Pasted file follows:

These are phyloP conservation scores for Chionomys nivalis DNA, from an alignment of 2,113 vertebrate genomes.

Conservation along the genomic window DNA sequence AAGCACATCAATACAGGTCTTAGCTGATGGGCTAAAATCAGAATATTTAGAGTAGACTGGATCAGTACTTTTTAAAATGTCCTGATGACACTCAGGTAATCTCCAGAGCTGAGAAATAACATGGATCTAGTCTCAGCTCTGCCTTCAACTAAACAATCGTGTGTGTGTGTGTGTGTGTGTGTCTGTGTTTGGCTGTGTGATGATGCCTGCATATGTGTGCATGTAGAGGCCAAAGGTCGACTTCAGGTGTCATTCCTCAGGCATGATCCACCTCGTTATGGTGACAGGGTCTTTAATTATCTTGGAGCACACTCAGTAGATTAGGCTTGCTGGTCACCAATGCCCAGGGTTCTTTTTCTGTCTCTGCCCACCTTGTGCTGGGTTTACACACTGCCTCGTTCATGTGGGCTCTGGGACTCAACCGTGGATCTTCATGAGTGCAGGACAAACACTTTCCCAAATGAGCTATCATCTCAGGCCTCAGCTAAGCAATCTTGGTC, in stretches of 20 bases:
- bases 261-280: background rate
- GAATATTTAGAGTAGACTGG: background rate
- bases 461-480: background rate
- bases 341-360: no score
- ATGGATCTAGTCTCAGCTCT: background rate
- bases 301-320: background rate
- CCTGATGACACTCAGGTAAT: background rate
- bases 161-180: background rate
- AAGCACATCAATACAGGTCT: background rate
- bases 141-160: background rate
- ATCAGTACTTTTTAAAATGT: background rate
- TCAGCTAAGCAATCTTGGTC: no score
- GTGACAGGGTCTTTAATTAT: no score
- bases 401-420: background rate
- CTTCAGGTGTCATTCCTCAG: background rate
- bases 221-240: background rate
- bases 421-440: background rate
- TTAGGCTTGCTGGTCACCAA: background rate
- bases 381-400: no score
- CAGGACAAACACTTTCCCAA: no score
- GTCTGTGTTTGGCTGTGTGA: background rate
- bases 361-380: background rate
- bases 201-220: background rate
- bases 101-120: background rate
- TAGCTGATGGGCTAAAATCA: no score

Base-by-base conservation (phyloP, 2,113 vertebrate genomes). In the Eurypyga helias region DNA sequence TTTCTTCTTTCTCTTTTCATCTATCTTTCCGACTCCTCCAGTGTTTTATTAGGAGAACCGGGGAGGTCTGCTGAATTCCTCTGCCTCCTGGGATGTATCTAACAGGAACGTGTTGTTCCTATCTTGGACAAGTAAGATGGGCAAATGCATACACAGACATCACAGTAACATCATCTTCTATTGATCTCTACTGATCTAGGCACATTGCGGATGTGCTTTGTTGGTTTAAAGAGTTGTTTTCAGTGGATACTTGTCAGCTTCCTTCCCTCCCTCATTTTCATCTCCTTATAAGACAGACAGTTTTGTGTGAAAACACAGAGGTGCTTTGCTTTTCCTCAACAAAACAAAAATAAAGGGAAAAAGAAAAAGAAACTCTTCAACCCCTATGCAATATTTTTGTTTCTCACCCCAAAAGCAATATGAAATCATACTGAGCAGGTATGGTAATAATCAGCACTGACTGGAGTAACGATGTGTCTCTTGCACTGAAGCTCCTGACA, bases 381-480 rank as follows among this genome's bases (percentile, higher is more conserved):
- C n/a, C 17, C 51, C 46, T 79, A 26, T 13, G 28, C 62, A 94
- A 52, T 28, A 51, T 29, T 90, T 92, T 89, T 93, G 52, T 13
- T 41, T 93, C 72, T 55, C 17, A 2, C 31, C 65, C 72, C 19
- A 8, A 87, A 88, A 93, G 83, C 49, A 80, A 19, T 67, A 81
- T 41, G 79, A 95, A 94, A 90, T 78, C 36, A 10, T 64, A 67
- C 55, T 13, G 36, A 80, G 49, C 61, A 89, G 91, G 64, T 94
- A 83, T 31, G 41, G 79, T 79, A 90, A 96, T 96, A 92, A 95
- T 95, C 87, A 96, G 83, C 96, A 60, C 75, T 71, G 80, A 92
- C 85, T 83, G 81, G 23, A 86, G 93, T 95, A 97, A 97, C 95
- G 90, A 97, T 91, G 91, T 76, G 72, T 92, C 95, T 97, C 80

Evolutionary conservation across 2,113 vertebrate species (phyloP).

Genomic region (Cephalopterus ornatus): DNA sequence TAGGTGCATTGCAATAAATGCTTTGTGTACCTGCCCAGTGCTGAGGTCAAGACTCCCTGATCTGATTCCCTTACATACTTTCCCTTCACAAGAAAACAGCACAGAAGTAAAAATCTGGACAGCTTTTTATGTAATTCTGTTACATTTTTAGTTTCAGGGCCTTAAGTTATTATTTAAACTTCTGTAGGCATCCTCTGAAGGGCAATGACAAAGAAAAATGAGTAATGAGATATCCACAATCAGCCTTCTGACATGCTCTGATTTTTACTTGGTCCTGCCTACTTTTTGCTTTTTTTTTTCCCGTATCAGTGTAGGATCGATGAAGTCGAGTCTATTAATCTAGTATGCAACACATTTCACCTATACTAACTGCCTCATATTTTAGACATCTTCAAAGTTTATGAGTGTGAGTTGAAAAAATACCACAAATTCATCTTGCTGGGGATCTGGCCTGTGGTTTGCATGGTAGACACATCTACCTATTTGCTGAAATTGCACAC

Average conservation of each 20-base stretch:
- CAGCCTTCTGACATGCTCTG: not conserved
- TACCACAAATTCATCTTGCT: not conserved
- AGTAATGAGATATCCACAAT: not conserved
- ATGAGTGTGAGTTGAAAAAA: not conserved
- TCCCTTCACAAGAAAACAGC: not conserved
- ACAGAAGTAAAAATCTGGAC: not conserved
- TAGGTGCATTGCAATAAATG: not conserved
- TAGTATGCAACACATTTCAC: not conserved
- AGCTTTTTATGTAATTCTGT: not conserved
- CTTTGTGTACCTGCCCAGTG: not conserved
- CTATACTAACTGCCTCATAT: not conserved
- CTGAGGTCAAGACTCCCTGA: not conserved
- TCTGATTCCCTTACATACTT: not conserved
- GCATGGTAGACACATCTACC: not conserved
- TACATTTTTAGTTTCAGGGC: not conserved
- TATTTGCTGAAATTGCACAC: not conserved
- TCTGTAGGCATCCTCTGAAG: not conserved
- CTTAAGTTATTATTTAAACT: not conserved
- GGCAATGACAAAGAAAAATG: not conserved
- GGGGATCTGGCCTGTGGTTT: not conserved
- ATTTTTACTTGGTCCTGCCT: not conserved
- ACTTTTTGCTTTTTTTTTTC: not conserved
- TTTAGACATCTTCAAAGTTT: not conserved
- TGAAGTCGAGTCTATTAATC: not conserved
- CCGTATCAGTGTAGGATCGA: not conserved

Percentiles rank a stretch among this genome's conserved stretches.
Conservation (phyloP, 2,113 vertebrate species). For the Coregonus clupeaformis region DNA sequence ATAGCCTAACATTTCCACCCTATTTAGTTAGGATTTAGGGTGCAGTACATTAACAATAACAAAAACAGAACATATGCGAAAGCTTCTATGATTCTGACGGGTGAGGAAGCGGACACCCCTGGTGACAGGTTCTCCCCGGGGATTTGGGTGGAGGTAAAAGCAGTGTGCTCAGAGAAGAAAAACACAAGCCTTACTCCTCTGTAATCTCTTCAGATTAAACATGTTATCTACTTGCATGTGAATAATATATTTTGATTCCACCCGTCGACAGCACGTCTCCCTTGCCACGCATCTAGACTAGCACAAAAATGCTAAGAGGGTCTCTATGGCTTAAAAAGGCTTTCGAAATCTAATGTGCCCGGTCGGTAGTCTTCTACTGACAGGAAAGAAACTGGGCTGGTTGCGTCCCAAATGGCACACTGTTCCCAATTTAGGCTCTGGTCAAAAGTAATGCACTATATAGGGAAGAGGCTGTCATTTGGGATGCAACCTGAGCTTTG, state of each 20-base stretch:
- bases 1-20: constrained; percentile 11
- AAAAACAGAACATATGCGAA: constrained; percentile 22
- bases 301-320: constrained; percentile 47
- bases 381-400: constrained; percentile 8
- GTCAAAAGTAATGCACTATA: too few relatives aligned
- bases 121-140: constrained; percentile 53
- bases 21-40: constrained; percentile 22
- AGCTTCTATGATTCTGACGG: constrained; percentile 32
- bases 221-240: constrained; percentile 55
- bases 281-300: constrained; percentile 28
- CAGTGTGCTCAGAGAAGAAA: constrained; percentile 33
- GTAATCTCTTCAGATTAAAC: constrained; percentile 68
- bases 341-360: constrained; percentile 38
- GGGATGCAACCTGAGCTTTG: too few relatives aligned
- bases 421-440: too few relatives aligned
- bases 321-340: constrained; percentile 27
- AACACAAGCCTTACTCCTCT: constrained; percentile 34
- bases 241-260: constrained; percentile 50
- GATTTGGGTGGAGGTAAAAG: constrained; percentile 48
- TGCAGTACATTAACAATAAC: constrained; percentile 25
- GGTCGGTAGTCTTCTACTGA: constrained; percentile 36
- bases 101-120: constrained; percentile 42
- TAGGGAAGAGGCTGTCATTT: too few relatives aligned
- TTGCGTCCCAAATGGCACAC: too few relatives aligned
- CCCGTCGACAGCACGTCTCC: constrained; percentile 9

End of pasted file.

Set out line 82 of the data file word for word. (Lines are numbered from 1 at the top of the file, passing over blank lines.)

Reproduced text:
- GGGATGCAACCTGAGCTTTG: too few relatives aligned